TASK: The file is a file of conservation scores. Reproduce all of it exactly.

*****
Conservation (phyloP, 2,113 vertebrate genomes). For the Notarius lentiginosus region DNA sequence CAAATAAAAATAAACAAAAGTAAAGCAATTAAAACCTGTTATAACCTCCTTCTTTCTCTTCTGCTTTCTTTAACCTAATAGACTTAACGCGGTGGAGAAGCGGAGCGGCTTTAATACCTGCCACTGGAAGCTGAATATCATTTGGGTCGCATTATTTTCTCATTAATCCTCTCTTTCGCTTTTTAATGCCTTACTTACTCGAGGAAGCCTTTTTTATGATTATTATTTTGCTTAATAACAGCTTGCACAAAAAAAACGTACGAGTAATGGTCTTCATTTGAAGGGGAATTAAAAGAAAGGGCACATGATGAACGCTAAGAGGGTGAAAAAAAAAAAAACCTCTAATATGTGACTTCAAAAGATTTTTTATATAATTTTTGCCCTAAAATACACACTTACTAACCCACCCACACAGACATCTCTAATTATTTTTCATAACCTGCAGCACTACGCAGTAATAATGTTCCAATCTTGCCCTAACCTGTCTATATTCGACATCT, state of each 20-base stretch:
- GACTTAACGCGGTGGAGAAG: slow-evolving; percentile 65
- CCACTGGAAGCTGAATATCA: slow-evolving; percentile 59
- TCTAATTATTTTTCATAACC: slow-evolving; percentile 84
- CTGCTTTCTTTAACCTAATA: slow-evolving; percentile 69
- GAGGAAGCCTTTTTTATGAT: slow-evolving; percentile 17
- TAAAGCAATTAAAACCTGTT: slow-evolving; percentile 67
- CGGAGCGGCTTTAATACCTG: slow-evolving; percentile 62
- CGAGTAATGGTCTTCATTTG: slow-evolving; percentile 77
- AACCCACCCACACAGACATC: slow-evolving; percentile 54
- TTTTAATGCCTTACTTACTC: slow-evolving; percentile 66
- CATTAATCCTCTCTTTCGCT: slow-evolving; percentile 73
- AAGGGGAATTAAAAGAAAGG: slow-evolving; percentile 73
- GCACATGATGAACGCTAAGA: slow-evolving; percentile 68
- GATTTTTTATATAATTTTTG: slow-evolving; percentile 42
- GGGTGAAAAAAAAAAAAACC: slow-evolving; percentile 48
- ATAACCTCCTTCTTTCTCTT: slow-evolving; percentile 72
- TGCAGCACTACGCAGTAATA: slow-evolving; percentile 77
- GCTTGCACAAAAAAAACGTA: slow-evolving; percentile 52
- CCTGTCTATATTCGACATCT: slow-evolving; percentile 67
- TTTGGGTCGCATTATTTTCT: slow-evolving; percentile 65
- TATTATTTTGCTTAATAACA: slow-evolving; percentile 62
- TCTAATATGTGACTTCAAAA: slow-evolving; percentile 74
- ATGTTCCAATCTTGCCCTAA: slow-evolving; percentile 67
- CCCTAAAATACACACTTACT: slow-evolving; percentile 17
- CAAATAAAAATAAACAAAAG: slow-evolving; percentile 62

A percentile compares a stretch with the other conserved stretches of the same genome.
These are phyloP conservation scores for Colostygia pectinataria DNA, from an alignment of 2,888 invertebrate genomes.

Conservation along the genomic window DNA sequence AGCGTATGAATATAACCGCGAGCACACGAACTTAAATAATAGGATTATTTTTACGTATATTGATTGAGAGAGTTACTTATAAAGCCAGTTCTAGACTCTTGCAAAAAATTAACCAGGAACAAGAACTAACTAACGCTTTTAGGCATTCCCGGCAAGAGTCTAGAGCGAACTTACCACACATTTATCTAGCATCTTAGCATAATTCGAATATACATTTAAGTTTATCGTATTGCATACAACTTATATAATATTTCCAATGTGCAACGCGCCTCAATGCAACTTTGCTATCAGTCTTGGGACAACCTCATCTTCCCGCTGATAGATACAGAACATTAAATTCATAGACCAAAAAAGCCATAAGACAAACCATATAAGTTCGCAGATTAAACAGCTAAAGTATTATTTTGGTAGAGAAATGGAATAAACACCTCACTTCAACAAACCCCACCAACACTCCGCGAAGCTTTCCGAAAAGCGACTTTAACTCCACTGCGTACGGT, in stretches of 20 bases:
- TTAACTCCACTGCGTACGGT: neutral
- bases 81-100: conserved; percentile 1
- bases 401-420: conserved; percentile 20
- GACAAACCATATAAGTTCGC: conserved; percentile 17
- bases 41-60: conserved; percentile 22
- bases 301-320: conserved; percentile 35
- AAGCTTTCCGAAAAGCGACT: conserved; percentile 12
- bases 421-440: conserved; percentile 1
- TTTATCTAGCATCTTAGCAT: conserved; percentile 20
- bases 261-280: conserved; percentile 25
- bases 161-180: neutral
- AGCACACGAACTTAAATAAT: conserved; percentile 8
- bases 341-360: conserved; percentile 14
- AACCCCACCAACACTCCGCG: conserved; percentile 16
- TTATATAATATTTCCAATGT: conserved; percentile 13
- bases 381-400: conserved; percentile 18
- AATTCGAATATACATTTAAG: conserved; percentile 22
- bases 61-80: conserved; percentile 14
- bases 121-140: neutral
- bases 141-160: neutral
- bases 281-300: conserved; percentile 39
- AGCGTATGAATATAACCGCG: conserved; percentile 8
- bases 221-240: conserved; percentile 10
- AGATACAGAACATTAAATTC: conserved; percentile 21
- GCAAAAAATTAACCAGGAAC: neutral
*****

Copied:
Conservation (phyloP, 2,113 vertebrate genomes). For the Notarius lentiginosus region DNA sequence CAAATAAAAATAAACAAAAGTAAAGCAATTAAAACCTGTTATAACCTCCTTCTTTCTCTTCTGCTTTCTTTAACCTAATAGACTTAACGCGGTGGAGAAGCGGAGCGGCTTTAATACCTGCCACTGGAAGCTGAATATCATTTGGGTCGCATTATTTTCTCATTAATCCTCTCTTTCGCTTTTTAATGCCTTACTTACTCGAGGAAGCCTTTTTTATGATTATTATTTTGCTTAATAACAGCTTGCACAAAAAAAACGTACGAGTAATGGTCTTCATTTGAAGGGGAATTAAAAGAAAGGGCACATGATGAACGCTAAGAGGGTGAAAAAAAAAAAAACCTCTAATATGTGACTTCAAAAGATTTTTTATATAATTTTTGCCCTAAAATACACACTTACTAACCCACCCACACAGACATCTCTAATTATTTTTCATAACCTGCAGCACTACGCAGTAATAATGTTCCAATCTTGCCCTAACCTGTCTATATTCGACATCT, state of each 20-base stretch:
- GACTTAACGCGGTGGAGAAG: slow-evolving; percentile 65
- CCACTGGAAGCTGAATATCA: slow-evolving; percentile 59
- TCTAATTATTTTTCATAACC: slow-evolving; percentile 84
- CTGCTTTCTTTAACCTAATA: slow-evolving; percentile 69
- GAGGAAGCCTTTTTTATGAT: slow-evolving; percentile 17
- TAAAGCAATTAAAACCTGTT: slow-evolving; percentile 67
- CGGAGCGGCTTTAATACCTG: slow-evolving; percentile 62
- CGAGTAATGGTCTTCATTTG: slow-evolving; percentile 77
- AACCCACCCACACAGACATC: slow-evolving; percentile 54
- TTTTAATGCCTTACTTACTC: slow-evolving; percentile 66
- CATTAATCCTCTCTTTCGCT: slow-evolving; percentile 73
- AAGGGGAATTAAAAGAAAGG: slow-evolving; percentile 73
- GCACATGATGAACGCTAAGA: slow-evolving; percentile 68
- GATTTTTTATATAATTTTTG: slow-evolving; percentile 42
- GGGTGAAAAAAAAAAAAACC: slow-evolving; percentile 48
- ATAACCTCCTTCTTTCTCTT: slow-evolving; percentile 72
- TGCAGCACTACGCAGTAATA: slow-evolving; percentile 77
- GCTTGCACAAAAAAAACGTA: slow-evolving; percentile 52
- CCTGTCTATATTCGACATCT: slow-evolving; percentile 67
- TTTGGGTCGCATTATTTTCT: slow-evolving; percentile 65
- TATTATTTTGCTTAATAACA: slow-evolving; percentile 62
- TCTAATATGTGACTTCAAAA: slow-evolving; percentile 74
- ATGTTCCAATCTTGCCCTAA: slow-evolving; percentile 67
- CCCTAAAATACACACTTACT: slow-evolving; percentile 17
- CAAATAAAAATAAACAAAAG: slow-evolving; percentile 62

A percentile compares a stretch with the other conserved stretches of the same genome.
These are phyloP conservation scores for Colostygia pectinataria DNA, from an alignment of 2,888 invertebrate genomes.

Conservation along the genomic window DNA sequence AGCGTATGAATATAACCGCGAGCACACGAACTTAAATAATAGGATTATTTTTACGTATATTGATTGAGAGAGTTACTTATAAAGCCAGTTCTAGACTCTTGCAAAAAATTAACCAGGAACAAGAACTAACTAACGCTTTTAGGCATTCCCGGCAAGAGTCTAGAGCGAACTTACCACACATTTATCTAGCATCTTAGCATAATTCGAATATACATTTAAGTTTATCGTATTGCATACAACTTATATAATATTTCCAATGTGCAACGCGCCTCAATGCAACTTTGCTATCAGTCTTGGGACAACCTCATCTTCCCGCTGATAGATACAGAACATTAAATTCATAGACCAAAAAAGCCATAAGACAAACCATATAAGTTCGCAGATTAAACAGCTAAAGTATTATTTTGGTAGAGAAATGGAATAAACACCTCACTTCAACAAACCCCACCAACACTCCGCGAAGCTTTCCGAAAAGCGACTTTAACTCCACTGCGTACGGT, in stretches of 20 bases:
- TTAACTCCACTGCGTACGGT: neutral
- bases 81-100: conserved; percentile 1
- bases 401-420: conserved; percentile 20
- GACAAACCATATAAGTTCGC: conserved; percentile 17
- bases 41-60: conserved; percentile 22
- bases 301-320: conserved; percentile 35
- AAGCTTTCCGAAAAGCGACT: conserved; percentile 12
- bases 421-440: conserved; percentile 1
- TTTATCTAGCATCTTAGCAT: conserved; percentile 20
- bases 261-280: conserved; percentile 25
- bases 161-180: neutral
- AGCACACGAACTTAAATAAT: conserved; percentile 8
- bases 341-360: conserved; percentile 14
- AACCCCACCAACACTCCGCG: conserved; percentile 16
- TTATATAATATTTCCAATGT: conserved; percentile 13
- bases 381-400: conserved; percentile 18
- AATTCGAATATACATTTAAG: conserved; percentile 22
- bases 61-80: conserved; percentile 14
- bases 121-140: neutral
- bases 141-160: neutral
- bases 281-300: conserved; percentile 39
- AGCGTATGAATATAACCGCG: conserved; percentile 8
- bases 221-240: conserved; percentile 10
- AGATACAGAACATTAAATTC: conserved; percentile 21
- GCAAAAAATTAACCAGGAAC: neutral